Tel Aviv is the world's most expensive city to live in, a new report shows, the Israeli city sitting ahead of other urban centres such as Paris, Singapore, Zurich, Hong Kong and New York.
According to the latest Worldwide Cost of Living report released by Economist Intelligence Unit (EIU), a soaring currency, rising house prices and costly goods caused Tel Aviv to move from fifth-most expensive last year, to most expensive in 2021.
Although property prices in the city weren't included in the report index calculation, they had also risen - particularly in residential areas.
The report compares prices of over 200 goods and services in 173 major cities across the globe.
Auckland is the 27th most expensive city, having moved up 11 places from 2020, the report shows. It's in line with the cities of Minneapolis (US) and Edinburgh (UK).
The top 10 most expensive cities in 2021:
- Tel Aviv (Israel).
- Paris (France).
- Zurich (Switzerland).
- Hong Kong (China).
- New York (United States of America).
- Geneva (Switzerland).
- Copenhagen (Denmark).
- Los Angeles (United States of America).
- Osaka (Japan).
Source: Worldwide Cost of Living Report 2021.
The city with the biggest drop in ranking was Rome, falling from 32nd place to 48th place. This was due to a fall in its shopping basket and clothing categories.
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Tehran jumped from 79th place to 29th most expensive, due to ongoing shortages of goods and rising import prices brought about by US sanctions on Iran.
The cheapest city is Damascus (Syria), coming in at 173rd place. Also within the five cheapest cities of the world are Tripoli (Libya), Tashkent (Uzbekistan), Tunis (Tunisia) and Almaty (Kazakhstan).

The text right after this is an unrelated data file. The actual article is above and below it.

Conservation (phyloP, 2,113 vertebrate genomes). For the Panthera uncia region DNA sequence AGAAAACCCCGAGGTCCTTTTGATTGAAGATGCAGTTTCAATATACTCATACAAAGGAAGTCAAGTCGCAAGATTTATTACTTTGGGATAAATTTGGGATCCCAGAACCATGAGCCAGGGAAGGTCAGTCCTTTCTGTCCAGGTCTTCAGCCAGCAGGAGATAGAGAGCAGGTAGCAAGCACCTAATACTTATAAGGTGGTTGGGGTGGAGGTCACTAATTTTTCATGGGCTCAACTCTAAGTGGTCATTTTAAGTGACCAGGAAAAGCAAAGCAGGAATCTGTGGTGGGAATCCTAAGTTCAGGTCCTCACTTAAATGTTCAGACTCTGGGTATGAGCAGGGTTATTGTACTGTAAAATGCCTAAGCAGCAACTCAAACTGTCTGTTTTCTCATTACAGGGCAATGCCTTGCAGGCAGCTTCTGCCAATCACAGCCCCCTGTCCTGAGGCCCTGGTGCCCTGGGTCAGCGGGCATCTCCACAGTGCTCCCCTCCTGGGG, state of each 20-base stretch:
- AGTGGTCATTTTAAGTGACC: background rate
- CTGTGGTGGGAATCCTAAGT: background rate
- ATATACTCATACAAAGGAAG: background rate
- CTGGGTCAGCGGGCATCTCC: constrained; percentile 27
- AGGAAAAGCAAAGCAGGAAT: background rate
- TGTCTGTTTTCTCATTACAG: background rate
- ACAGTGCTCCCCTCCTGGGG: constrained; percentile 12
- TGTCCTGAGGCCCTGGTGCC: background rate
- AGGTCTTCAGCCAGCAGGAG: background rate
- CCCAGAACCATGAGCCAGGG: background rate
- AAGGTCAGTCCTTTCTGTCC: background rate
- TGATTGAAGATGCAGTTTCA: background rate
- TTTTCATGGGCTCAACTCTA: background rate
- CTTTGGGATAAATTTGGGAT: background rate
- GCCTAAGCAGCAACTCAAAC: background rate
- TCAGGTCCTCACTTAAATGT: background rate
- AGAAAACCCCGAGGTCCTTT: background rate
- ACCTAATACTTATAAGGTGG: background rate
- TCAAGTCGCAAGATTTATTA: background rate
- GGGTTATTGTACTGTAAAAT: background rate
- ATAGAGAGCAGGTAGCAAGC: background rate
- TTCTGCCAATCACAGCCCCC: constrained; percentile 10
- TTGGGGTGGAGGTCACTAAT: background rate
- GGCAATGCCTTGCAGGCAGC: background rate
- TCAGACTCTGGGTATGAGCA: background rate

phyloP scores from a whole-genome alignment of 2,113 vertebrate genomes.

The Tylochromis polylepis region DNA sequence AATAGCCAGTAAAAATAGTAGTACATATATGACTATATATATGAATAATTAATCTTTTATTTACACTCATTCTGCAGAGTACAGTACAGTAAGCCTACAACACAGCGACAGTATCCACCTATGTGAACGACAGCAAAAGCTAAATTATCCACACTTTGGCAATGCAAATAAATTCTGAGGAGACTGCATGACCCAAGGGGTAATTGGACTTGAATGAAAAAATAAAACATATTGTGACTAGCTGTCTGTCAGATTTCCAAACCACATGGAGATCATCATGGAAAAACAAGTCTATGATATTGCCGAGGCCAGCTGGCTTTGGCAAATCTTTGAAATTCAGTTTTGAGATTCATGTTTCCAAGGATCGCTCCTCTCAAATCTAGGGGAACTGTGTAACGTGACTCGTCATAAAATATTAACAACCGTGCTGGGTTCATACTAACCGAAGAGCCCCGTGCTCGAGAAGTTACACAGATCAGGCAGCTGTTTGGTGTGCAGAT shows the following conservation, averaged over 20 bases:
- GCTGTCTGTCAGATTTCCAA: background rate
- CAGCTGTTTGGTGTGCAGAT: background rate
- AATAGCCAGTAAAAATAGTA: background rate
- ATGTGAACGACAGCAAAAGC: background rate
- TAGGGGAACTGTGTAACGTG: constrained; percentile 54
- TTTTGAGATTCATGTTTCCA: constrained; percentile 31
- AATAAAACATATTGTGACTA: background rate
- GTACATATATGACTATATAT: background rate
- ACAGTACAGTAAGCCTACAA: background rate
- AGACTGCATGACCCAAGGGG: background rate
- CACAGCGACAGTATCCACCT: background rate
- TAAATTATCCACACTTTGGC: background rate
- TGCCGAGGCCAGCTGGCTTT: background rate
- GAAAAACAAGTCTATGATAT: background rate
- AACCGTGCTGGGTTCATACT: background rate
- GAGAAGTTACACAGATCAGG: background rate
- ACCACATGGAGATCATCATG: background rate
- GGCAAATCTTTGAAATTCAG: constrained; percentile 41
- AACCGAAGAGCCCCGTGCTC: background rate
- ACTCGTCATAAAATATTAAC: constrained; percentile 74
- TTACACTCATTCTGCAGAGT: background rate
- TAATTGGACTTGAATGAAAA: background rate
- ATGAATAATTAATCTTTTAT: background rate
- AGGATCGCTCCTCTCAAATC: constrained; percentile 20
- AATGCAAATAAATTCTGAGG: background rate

The shifts in rankings reflect conditions brought about by the COVID-19 pandemic, which have increased the cost of living across major cities.
"Although most economies are now recovering as COVID-19 vaccines are rolled out, the world’s major cities still experience frequent surges in cases, prompting renewed social restrictions," the report said.
"In many cities this has disrupted the supply of goods, leading to shortages and higher prices."
Supply chain issues, exchange rate shifts and changes in consumer demand, have led to price rises for commodities and other goods. Prices tracked by the report rose 3.5 percent year-on-year in 2021 (in local currency terms), up from 1.9 percent in 2020 and 2.8 percent in 2019, it said.
Transport costs had the most rapid increase, the report index shows, with the price of 1L of petrol up by an average of 21 percent.
Hong Kong is the most expensive city for petrol, the report showing the average price per litre in 2021 is US$2.50 (NZ$3.67).